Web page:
Do keep in mind that the Examiner is only required to consider the post-filing data, but may still choose to reject it based on a number of other reasons.
Example 2 shows when post-filing data that technically provides new information (not specifically disclosed in the original disclosure) is still acceptable. In short, Examiner shall consider supplemental data that was presented to overcome prior art that was not previously known.
In Example 2, the claims are directed towards a genus of compounds of Formula I. The specification includes processes for preparing the compounds of Formula I, a number of species (A, B, C, etc.), and an assertion that the compounds of Formula I have an anti-tumor effect. This specification does provide actual data, but only discloses that the compounds are efficacious against tumor cells at a range of 10 – 100nM. No exact data is provided.
The Examiner later rejects the claims based on a prior art reference showing that a close compound has an efficacy of 87nM, which falls within the range of the claimed compounds.
Applicant can submit post-filing data showing that a compound of formula A actually has a surprising technical effect of 15nM efficacy against tumor cells. The Examiner must consider this data, and provided that the specification sufficiently discloses and has support for compound A, applicant should be able to amend the claims towards Compound A in order to overcome inventive step.
Please note that although “new data” can be presented to overcome an inventive step rejection, all claim amendments still must have support in the specification as originally filed. Accordingly, this makes it all the more important that if an applicant wants to rely on supplemental data during prosecution, the applicant should ensure that the application as originally drafted includes multiple back-up scopes in the specification to provide maximum flexibility in claim amendments down the road.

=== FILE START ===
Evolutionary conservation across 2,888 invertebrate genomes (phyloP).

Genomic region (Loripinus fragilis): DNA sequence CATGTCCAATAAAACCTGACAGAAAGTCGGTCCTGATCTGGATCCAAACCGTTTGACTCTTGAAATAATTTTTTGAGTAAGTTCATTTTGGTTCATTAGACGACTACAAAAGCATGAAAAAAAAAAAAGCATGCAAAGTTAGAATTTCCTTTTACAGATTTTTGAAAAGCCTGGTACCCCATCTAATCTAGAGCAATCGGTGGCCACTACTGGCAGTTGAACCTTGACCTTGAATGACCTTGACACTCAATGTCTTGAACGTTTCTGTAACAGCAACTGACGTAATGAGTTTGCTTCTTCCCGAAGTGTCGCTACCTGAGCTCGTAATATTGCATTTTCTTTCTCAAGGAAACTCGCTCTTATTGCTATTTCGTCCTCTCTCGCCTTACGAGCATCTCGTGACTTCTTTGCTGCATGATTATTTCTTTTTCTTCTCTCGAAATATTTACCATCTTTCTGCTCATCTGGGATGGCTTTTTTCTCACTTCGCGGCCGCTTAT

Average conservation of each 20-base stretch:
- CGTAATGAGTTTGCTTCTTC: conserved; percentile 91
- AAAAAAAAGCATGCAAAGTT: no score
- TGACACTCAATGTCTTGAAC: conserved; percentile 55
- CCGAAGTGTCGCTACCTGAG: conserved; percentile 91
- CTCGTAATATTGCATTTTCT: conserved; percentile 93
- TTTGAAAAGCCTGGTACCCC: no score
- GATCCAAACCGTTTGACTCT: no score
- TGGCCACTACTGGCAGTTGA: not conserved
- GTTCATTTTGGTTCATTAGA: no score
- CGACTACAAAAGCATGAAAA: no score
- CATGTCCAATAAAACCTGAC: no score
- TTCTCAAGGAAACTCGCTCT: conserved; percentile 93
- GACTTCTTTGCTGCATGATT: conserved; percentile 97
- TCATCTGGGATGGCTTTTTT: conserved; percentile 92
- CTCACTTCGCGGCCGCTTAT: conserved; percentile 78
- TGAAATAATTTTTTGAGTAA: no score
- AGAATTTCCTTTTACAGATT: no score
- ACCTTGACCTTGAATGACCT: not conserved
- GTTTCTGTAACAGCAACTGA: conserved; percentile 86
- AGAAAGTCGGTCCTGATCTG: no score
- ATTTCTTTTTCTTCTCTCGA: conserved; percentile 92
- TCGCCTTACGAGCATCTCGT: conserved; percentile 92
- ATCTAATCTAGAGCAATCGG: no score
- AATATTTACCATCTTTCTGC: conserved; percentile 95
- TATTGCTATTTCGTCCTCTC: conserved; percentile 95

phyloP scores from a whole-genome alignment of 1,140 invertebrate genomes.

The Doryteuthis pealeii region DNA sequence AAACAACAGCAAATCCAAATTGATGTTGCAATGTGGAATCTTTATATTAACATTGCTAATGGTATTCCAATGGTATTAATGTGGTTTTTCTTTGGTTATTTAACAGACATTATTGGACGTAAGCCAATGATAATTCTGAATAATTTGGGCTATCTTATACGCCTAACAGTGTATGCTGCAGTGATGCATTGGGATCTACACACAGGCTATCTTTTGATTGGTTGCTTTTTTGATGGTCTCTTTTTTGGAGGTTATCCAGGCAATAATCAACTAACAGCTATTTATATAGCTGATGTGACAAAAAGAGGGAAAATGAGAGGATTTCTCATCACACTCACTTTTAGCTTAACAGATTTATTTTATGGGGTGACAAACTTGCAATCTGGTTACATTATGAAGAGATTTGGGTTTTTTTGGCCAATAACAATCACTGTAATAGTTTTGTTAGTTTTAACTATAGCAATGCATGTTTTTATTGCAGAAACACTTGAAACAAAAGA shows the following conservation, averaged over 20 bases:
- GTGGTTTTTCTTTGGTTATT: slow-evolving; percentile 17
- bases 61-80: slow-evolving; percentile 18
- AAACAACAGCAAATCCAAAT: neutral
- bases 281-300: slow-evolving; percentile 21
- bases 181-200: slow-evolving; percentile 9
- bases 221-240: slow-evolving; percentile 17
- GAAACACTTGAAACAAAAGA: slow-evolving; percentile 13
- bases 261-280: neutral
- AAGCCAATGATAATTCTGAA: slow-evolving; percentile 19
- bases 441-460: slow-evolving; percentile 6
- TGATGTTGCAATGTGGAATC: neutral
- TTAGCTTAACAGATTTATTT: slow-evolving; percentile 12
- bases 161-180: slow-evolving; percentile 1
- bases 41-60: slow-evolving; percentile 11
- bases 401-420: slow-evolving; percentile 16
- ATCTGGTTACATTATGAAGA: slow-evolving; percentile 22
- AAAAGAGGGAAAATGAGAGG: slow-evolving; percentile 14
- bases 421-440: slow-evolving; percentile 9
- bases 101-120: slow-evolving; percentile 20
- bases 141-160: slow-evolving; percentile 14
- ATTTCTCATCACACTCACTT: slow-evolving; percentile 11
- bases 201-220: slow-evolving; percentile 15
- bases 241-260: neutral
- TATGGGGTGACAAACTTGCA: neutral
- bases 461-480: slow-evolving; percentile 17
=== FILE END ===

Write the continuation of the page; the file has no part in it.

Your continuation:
These supplemental data examples are quite encouraging in that they provide two very real situations that life science applicants face all the time. Research and development is an ongoing process, and pharmaceutical and biotech companies are always balancing the tension between earlier filing dates and sufficiency of data generated by that time. These examples at least give us some hope that more post-filing data can be considered.
However, we do note that the standard of “undoubtedly deduce” is still quite high, and it will take time for us to understand where that line actually exists in the biotech and chemical arts.
In Part II of this Series, we will discuss the Examination Guidelines’ new updates and examples with respect to novelty and inventive step for chemical compounds.
We will keep you updated on any further developments. Stay tuned for more important updates on IP law in China.
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This article is for general informational purposes only and should not be considered legal advice or a legal opinion on a specific set of facts.